3 Things to Know about Dressing Historical Characters

Thrilled to have guest blogger and friend, historical writer Cathy Richmond.

Historical Author Cathy Richmond

Susannah had long ago given up on marriage. So when her parents died and her pastor sent her west to marry his brother, she wasn’t thinking like a new bride. Her mindset was that of a grieving daughter, bound by strict rules of mourning to wear black. Jesse, her new husband, asked her to do a lot of changing, including her clothes. Their first Sunday together, he said, “I’d hoped celebrating our marriage would outweighmourning your folks.”

Early drafts of Spring for Susannah had her changing into a calico dress. But when my publisher Thomas Nelson chose this dress for the cover, I wrote it into this first Sunday scene. The cover captures Susannah and Jesse’s emotional distance – his frustration
and her reserve.

So what do you need to know about dressing historical
characters?

  1. 1.  Clothing, including underwear, must be appropriate for the time period. Hairstyles, hats, and accessories changed, too. The 1870s, when Spring for Susannah was set, featured bustles, narrow sleeves, and lots of trimmings.
  2. 2.  Socioeconomic pressures dictated clothing. White wedding dresses were available for wealthy women in the 1880s, but less well-to-do Laura Ingalls Wilder married in a brown dress that became her Sunday-best.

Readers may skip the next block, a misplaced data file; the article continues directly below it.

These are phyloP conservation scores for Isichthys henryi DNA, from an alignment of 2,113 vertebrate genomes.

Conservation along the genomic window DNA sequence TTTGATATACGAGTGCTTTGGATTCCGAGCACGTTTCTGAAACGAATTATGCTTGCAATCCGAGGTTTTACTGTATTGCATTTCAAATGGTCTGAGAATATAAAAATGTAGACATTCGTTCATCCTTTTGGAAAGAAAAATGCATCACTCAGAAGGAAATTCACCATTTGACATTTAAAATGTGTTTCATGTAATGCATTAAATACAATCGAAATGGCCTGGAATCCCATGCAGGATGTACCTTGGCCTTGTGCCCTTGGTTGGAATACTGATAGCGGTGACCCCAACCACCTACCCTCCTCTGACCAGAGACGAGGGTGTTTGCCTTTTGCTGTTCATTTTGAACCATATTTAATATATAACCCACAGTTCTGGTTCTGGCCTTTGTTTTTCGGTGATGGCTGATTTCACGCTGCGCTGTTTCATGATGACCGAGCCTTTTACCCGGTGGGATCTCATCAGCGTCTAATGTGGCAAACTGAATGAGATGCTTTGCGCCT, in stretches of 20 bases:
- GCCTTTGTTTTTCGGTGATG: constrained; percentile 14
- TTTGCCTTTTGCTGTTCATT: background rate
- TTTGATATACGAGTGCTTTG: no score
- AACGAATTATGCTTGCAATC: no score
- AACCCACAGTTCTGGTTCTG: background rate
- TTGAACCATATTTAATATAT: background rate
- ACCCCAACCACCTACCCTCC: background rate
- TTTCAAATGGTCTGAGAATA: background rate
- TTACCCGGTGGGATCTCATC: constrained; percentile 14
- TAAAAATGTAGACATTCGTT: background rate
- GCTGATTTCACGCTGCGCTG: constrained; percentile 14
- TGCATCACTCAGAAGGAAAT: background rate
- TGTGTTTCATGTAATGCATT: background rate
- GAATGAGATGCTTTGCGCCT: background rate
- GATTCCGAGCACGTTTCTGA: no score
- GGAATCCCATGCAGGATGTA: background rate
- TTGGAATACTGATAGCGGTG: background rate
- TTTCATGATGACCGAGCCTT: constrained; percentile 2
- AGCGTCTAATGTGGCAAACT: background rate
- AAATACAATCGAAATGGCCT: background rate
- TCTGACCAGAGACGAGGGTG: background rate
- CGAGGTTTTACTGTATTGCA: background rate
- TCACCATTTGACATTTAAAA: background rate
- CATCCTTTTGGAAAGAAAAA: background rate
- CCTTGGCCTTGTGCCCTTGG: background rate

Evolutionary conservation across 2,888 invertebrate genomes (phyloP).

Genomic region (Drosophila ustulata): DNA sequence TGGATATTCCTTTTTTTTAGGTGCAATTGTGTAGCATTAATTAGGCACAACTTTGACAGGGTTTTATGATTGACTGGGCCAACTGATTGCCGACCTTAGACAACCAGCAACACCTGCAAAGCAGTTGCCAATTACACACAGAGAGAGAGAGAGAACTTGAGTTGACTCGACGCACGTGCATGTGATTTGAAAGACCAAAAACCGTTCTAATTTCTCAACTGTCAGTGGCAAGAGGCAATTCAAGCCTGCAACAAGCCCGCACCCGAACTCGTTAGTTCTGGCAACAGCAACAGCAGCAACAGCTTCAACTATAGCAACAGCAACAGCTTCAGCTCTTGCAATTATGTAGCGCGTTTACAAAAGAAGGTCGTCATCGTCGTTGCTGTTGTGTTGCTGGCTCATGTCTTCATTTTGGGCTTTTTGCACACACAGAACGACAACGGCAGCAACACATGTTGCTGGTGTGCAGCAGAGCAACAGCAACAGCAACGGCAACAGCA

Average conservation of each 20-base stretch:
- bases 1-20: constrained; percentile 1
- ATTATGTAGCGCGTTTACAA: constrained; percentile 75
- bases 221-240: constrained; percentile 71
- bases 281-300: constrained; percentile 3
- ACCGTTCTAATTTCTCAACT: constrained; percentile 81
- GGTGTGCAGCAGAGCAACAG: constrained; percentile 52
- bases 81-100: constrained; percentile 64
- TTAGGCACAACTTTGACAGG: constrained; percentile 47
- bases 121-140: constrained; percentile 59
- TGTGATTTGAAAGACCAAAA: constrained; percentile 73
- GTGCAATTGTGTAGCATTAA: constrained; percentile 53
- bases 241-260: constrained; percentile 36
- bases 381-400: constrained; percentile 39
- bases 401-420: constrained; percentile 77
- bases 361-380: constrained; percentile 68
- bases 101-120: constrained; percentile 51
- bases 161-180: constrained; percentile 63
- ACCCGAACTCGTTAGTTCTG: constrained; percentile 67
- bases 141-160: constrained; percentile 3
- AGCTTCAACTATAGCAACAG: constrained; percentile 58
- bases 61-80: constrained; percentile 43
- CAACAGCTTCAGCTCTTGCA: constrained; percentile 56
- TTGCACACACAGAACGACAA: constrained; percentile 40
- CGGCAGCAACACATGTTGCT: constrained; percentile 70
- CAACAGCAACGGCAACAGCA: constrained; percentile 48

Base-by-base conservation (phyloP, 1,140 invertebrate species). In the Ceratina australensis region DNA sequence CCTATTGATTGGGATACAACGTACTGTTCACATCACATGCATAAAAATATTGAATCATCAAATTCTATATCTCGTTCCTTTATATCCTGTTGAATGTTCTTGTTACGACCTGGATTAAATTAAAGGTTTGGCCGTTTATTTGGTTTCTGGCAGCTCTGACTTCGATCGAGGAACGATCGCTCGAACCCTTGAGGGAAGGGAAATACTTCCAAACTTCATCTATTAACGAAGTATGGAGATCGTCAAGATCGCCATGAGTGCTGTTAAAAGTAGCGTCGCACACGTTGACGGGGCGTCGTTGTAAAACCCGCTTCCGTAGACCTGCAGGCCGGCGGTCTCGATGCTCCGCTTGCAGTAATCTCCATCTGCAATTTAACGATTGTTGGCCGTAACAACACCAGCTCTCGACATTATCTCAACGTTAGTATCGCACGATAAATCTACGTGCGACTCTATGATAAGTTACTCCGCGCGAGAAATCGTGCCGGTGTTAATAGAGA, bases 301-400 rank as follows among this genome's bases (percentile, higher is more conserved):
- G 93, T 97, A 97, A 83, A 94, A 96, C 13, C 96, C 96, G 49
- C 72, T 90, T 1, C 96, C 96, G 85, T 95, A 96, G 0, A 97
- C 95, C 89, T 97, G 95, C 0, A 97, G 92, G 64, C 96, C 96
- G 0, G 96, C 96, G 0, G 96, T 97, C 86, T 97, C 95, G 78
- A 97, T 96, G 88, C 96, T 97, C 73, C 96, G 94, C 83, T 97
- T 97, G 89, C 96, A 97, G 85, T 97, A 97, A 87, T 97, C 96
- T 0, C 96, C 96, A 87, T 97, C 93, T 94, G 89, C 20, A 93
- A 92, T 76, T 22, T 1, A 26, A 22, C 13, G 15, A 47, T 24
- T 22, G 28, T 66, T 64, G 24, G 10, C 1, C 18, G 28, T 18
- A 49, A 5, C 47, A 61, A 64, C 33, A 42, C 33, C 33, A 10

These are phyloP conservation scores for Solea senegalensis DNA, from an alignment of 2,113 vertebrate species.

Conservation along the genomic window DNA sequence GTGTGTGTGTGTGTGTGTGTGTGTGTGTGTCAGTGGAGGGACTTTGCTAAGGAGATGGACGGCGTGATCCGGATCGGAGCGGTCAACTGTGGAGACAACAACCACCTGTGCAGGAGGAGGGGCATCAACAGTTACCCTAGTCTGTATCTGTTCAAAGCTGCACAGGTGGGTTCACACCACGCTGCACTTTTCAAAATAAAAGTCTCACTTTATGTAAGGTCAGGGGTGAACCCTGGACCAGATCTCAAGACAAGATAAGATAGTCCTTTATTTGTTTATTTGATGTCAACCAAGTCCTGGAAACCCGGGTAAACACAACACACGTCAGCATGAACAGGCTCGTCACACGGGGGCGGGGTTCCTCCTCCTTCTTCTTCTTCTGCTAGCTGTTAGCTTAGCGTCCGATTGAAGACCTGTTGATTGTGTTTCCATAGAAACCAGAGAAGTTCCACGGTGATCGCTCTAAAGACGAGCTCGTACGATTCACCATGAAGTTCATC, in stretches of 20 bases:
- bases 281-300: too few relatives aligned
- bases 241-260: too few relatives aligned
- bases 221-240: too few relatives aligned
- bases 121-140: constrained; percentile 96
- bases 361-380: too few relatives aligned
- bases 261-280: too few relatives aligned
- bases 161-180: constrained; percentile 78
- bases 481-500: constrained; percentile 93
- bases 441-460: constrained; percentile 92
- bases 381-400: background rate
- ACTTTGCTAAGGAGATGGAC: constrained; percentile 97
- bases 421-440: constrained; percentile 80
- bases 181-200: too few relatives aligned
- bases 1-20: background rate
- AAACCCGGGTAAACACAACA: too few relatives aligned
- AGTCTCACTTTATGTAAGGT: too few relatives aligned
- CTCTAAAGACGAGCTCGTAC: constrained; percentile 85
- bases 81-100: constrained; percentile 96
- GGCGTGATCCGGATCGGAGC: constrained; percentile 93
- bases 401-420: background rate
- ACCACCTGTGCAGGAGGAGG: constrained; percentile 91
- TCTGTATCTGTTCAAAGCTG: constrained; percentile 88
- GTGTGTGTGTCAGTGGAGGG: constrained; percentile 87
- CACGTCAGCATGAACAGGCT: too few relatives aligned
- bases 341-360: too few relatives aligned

3. Regional styles prevailed. During the hoop-skirt era of the 1850s and 60s, Southern women wore wider hoops to keep heavy fabric away from their bodies. Women from small towns, with only one store, might all wear dresses made from the same fabric.

My go-to resources include:

American Victorian Costume by Priscilla Harris Dalrymple

Victorian Fashions and Costume from Harper’s Bazar by Stella Blum

The History of Underclothes by C & P Cunnington

Museums – But most display fancy clothes from wealthy people, not everyday wear.

Reenactors and docents – Most love to share from their extensive research.

The Thomas Nelson Costume Closet -- doesn't it look fun

Check out Cathy’s books at: www.CatherineRichmond.com

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About lynnegentry

Wife. Mother. Writer. Acting Coach. Director of Dallas International Performing Arts Academy.
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9 Responses to 3 Things to Know about Dressing Historical Characters

  1. I would love to visit Thomas Nelson’s costume closet. So good they had that dress as it is perfect for Susannah.

  2. garmonjulie says:

    This was so much fun to read! I’d love to go play dress-up in the TN closet. Thank you, Cathy and Lynne for showing us behind the scenes. 🙂

  3. Lynne Gentry says:

    Thanks for stopping by Julie. It would be fun to sneak in to that costume room, wouldn’t it!

  4. Hi, Maryann and Julie! I don’t know how the editors get anything done – they could be playing dress-up all day!

  5. Maryann and Lynne, Do you know each other? You’re both living in Texas and involved in theater and writing. (I do this to Maryann all the time – she keeps telling me Texas is a BIG state – she can’t know everyone!)

  6. Carla Gade says:

    Thanks for the tips! Your cover is gorgeous and really does at great job at capturing the mood. And I would love to see that costume closet, too!

  7. Thanks, Carla. Wouldn’t it be fun to play in that closet?

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